By Ivan Lyubysh-Kirdey
KYIV (Reuters) - Ukrainian authorities on Tuesday dismantled a huge Soviet-era monument in the centre of Kyiv meant to symbolise friendship between Russia and Ukraine, a response to Moscow's invasion, according to the city's mayor.
The eight-metre (27-ft) bronze statue depicted a Ukrainian and Russian worker on a plinth, holding aloft together a Soviet order of friendship. The statue was located underneath a giant titanium 'People's Friendship Arch', erected in 1982 to commemorate the 60th anniversary of the Soviet Union.
"We now see what this "friendship" is - destruction of Ukrainian cities ... killing tens of thousands of peaceful people. I am convinced such a monument has an entirely different meaning now," Kyiv mayor Vitaly Klitschko said.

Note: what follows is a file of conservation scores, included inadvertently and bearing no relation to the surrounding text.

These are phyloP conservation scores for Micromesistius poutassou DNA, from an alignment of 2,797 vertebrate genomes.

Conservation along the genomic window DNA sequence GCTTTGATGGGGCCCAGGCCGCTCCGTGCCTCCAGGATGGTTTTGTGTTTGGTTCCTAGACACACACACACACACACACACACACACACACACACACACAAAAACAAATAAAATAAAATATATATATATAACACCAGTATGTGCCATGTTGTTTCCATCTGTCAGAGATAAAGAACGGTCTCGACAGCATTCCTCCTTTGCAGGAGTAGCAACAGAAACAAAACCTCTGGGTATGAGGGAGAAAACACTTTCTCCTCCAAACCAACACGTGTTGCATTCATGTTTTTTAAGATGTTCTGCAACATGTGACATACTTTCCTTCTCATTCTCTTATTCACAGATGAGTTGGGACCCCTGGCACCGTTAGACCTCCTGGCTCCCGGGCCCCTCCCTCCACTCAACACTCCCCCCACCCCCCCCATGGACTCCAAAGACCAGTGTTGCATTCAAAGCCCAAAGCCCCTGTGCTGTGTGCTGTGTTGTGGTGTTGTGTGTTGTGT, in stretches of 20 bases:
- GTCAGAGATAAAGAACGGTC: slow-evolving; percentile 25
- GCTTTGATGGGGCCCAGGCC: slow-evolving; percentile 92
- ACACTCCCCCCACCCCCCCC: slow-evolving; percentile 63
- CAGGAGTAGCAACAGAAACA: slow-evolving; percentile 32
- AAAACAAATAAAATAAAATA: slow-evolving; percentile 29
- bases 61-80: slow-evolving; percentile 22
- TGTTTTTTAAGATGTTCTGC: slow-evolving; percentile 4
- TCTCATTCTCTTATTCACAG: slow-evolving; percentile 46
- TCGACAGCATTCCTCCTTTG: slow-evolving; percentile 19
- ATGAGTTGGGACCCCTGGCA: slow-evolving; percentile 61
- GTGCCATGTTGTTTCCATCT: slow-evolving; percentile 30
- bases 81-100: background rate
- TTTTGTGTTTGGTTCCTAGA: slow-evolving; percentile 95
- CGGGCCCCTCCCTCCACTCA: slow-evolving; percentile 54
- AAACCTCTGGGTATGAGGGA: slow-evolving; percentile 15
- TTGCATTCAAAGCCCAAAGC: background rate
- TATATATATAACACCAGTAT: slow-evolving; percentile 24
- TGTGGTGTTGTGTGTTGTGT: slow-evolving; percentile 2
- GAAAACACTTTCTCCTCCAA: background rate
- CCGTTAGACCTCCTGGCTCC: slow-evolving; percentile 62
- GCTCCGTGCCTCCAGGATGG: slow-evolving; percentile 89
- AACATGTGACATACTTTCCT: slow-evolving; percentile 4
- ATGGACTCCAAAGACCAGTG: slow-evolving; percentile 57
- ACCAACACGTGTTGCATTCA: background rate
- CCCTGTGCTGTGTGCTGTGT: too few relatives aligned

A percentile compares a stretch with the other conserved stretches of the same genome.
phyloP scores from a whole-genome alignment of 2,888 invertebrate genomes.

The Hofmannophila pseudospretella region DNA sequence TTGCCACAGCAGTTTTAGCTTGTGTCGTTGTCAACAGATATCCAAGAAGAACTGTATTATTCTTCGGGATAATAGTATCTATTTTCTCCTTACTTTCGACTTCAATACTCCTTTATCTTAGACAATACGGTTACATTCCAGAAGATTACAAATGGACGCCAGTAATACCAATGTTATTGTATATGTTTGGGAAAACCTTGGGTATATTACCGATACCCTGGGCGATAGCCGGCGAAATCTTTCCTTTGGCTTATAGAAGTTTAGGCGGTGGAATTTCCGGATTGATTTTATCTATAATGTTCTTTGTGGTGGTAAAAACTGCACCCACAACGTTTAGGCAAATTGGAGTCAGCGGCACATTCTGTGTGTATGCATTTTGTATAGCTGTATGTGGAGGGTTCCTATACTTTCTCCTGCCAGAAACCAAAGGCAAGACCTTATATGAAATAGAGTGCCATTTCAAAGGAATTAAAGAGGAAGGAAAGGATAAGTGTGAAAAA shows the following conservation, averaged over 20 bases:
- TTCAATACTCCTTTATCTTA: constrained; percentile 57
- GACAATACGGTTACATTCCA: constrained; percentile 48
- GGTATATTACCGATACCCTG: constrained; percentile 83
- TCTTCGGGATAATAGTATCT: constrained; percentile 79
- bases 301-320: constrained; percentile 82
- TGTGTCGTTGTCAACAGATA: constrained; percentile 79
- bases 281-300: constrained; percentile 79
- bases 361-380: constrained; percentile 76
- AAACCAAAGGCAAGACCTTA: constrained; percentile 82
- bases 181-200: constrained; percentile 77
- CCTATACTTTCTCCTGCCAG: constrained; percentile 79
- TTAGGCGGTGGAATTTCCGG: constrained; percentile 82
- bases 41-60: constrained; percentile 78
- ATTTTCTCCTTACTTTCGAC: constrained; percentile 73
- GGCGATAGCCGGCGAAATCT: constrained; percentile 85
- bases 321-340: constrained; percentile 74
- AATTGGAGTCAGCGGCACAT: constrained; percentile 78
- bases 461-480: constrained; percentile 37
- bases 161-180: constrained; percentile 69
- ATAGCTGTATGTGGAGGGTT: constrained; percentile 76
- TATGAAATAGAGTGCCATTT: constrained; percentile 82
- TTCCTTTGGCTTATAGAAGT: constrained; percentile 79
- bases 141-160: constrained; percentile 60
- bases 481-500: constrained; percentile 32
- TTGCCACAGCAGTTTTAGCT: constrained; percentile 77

Workmen started by removing one of the two bronze heads, which fell to the ground with a hollow clang.
As a crane lifted the monument off its moorings and gradually lowered it to the ground, a crowd of around 100 people cheered and shouted "Glory to Ukraine" and other slogans.
"Russia invaded Ukraine ... Can we be friends with Russia? What do you think? This is our worst enemy, that is why the monument to Russian-Ukrainian friendship doesn't make sense any more," said Serhiy Myrhorodsky, one of the designers.
Russia's invasion of Ukraine, launched on Feb. 24, has left thousands dead or injured, reduced towns and cities to rubble, and forced more than 5 million people to flee abroad.
Moscow calls its actions a "special operation" to disarm Ukraine and protect it from fascists.
"We should not have any relations with the nation of aggressors... no friendship, no relations, nothing," said Diana, a young woman, who did not give her full name.
Klitschko said the arch would remain in place but be renamed the Arch of Freedom of the Ukrainian People.
(Writing by Mark Porter and David Ljunggren, Editing by Rosalba O'Brien)